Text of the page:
“Ah, yes.” I tried to bring up a clear mental picture of Camp Jupiter, the Roman enclave near Berkeley, California, but the details were hazy. I could only remember my conversations with Octavian, the way he’d turned my head with his flattery and promises. That stupid boy…it was his fault I was here.

A voice whispered in the back of my mind. This time I thought it might be my conscience: Who was the stupid boy? It wasn’t Octavian.

“Shut up,” I murmured.

“What?” Nico asked.

“Nothing. Continue.”

“Jason and Piper are spending the school year in Los Angeles with Piper’s dad. They took Coach Hedge, Mellie, and Little Chuck with them.”

“Uh-huh.” I did not know those last three names, so I decided they probably weren’t important. “And the seventh hero…Leo Valdez?”

Nico raised his eyebrows. “You remember his name?”

“Of course! He invented the Valdezinator. Oh, what a musical instrument! I barely had time to master its major scales before Zeus zapped me at the Parthenon. If anyone could help me, it would be Leo Valdez.”

Nico’s expression tightened with annoyance. “Well, Leo isn’t here. He died. Then he came back to life. And if I see him again, I’ll kill him.”

Will elbowed him. “No, you won’t.” He turned to me. “During the fight with Gaea, Leo and his bronze dragon, Festus, disappeared in a midair fiery explosion.”

I shivered. After so many centuries driving the sun chariot, the term midair fiery explosion did not sit well with me.

I tried to remember the last time I’d seen Leo Valdez on Delos, when he’d traded the Valdezinator for information….

“He was looking for the physician’s cure,” I recalled, “the way to bring someone back from the dead. I suppose he planned all along to sacrifice himself?”

“Yep,” Will said. “He got rid of Gaea in the explosion, but we all assumed he died too.”

“Because he did,” Nico said.

“Then, a few days later,” Will continued, “this scroll came fluttering into camp on the wind….”

“I still have it.” Nico rummaged through the pockets of his bomber jacket. “I look at it whenever I want to get angry.”

He produced a thick parchment scroll. As soon as he spread it on the table, a flickering hologram appeared above the surface: Leo Valdez, looking impish as usual with his dark wispy hair, his mischievous grin, and his diminutive stature. (Of course, the hologram was only three inches tall, but even in real life Leo was not much more imposing.) His jeans, blue work shirt, and tool belt were speckled with machine oil.

“Hey, guys!” Leo spread his arms for a hug. “Sorry to leave you like that. Bad news: I died. Good news: I got better! I had to go rescue Calypso. We’re both fine now. We’re taking Festus to—” The image guttered like a flame in a strong breeze, disrupting Leo’s voice. “Back as soon as—” Static. “Cook tacos when—” More static. “¡Vaya con queso! Love ya!” The image winked out.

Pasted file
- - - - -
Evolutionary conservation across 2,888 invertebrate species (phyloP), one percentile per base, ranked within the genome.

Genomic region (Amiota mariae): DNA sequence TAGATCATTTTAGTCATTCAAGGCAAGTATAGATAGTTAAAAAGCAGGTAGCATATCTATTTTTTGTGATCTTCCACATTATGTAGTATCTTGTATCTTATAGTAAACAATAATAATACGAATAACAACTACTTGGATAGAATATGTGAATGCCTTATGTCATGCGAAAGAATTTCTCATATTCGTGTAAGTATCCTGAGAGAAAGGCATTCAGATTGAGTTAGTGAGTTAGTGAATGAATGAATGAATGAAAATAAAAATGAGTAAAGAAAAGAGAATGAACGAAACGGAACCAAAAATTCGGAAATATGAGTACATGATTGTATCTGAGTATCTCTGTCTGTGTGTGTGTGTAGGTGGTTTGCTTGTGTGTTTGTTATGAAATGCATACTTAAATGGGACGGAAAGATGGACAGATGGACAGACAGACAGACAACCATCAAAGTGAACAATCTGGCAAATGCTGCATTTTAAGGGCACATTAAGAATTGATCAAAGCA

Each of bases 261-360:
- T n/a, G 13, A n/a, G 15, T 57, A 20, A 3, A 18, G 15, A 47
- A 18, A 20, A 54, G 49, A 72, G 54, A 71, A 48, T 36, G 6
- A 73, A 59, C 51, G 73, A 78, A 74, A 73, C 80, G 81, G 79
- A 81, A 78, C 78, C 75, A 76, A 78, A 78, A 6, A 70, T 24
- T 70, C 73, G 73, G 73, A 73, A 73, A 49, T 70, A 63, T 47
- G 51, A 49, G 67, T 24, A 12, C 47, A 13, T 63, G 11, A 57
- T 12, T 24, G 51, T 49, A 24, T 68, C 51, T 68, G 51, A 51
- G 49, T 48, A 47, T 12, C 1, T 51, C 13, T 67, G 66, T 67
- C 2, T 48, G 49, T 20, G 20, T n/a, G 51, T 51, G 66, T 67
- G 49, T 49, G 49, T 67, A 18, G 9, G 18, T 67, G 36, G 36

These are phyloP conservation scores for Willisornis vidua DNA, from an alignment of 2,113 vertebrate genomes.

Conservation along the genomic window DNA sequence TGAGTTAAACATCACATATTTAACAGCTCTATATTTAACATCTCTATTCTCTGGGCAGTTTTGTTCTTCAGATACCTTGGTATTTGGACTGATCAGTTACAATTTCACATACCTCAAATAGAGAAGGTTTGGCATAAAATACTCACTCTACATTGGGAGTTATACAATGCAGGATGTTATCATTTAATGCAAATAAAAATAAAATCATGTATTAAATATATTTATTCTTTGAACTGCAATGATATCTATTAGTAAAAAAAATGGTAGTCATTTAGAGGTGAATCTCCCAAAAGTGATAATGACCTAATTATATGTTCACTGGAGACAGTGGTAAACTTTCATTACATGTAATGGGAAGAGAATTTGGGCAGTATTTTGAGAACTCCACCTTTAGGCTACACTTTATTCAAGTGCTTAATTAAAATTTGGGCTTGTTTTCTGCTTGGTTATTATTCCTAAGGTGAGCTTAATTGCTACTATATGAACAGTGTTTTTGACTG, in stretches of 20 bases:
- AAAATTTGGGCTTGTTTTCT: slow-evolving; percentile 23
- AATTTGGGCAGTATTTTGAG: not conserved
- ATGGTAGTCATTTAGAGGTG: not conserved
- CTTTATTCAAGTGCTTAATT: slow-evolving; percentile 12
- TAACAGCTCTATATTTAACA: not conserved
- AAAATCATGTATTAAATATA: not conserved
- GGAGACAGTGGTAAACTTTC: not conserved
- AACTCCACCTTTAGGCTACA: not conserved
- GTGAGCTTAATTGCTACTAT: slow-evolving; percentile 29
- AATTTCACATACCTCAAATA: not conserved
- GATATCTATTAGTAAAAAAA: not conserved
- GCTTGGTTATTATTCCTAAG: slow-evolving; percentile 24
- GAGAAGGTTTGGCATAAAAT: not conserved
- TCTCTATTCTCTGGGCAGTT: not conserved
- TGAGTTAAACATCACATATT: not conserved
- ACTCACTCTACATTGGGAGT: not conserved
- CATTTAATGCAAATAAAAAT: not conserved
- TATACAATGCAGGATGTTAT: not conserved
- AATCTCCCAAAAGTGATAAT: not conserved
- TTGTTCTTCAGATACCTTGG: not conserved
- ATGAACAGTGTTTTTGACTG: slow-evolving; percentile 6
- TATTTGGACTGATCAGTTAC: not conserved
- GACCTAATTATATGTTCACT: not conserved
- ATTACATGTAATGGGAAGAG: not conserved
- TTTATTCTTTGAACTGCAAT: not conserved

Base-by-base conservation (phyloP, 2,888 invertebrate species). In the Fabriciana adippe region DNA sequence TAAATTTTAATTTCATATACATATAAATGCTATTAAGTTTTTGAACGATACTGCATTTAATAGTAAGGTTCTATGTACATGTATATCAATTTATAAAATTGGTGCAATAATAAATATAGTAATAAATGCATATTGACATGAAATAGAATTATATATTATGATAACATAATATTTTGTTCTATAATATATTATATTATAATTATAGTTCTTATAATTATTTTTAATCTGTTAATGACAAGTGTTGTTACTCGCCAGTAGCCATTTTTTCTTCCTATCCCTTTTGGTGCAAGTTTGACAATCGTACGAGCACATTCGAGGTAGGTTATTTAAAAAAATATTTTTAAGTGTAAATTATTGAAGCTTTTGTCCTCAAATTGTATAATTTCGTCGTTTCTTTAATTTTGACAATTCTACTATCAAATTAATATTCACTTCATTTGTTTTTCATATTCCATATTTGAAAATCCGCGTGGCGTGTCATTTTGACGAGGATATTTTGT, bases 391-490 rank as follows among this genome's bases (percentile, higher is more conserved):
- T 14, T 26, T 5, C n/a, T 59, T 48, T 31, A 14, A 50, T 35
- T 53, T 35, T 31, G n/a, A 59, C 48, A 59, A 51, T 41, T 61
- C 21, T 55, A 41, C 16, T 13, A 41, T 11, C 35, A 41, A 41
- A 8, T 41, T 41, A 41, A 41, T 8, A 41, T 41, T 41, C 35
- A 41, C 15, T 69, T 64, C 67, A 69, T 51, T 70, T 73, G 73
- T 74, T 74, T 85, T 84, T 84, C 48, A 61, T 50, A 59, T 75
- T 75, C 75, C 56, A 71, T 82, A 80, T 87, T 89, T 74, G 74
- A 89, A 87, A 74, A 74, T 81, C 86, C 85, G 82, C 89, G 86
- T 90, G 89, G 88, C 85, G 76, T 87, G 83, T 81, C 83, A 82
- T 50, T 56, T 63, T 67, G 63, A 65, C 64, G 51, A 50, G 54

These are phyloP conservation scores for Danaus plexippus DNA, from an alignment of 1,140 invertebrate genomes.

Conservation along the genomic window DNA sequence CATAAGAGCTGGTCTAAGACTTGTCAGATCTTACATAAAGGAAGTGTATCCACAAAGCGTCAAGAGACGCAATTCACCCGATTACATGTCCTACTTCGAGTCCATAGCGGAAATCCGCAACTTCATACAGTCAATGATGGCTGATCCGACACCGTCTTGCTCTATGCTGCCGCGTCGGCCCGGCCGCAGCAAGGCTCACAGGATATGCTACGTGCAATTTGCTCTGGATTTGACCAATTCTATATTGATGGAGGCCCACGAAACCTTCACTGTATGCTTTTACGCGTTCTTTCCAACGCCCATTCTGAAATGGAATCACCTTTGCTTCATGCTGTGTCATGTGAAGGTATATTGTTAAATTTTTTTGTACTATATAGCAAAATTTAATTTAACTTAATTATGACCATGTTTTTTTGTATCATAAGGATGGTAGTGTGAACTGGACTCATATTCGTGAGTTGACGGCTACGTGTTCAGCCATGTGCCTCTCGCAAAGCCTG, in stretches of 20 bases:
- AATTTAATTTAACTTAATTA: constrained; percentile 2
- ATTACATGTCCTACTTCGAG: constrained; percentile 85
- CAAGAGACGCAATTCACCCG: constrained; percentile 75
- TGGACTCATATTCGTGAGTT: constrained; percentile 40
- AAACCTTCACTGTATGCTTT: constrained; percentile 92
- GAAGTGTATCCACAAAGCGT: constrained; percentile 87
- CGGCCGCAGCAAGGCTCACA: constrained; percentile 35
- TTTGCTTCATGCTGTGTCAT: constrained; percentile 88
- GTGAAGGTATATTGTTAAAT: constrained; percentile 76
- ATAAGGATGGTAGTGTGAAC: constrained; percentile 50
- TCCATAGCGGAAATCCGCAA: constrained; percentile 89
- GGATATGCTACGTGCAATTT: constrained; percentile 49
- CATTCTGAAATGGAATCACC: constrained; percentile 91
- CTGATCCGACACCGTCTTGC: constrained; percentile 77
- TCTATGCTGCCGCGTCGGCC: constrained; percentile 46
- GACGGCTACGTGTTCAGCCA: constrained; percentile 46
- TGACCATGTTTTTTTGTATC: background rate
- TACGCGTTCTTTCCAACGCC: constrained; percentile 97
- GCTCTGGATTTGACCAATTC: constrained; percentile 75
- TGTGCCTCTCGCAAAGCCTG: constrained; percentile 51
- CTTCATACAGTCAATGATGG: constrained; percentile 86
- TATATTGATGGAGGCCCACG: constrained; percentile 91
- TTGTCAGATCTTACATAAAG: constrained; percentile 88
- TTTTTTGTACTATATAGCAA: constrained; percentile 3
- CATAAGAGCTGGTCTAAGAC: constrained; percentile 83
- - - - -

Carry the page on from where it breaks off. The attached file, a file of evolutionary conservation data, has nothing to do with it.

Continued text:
“That’s all we got,” Nico complained. “And that was in August. We have no idea what he was planning, where he is now, or whether he’s still safe. Jason and Piper spent most of September looking for him until Chiron finally insisted they go start their school year.”

“Well,” I said, “it sounds like Leo was planning to cook tacos. Perhaps that took longer than he anticipated. And vaya con queso…I believe he is admonishing us to go with cheese, which is always sound advice.”

This did not seem to reassure Nico.

“I don’t like being in the dark,” he muttered.

An odd complaint for a child of Hades, but I understood what he meant. I, too, was curious to know the fate of Leo Valdez. Once upon a time, I could have divined his whereabouts as easily as you might check a Facebook timeline, but now I could only stare at the sky and wonder when a small impish demigod might appear with a bronze dragon and a plate of tacos.

And if Calypso was involved…that complicated things. The sorceress and I had a rocky history, but even I had to admit she was beguiling. If she’d captured Leo’s heart, it was entirely possible he had gotten sidetracked. Odysseus spent seven years with her before returning home.

Whatever the case, it seemed unlikely that Valdez would be back in time to help me. My quest to master the Valdezinator’s arpeggios would have to wait.

Kayla and Austin had been very quiet, following our conversation with wonder and amazement. (My words have that effect on people.)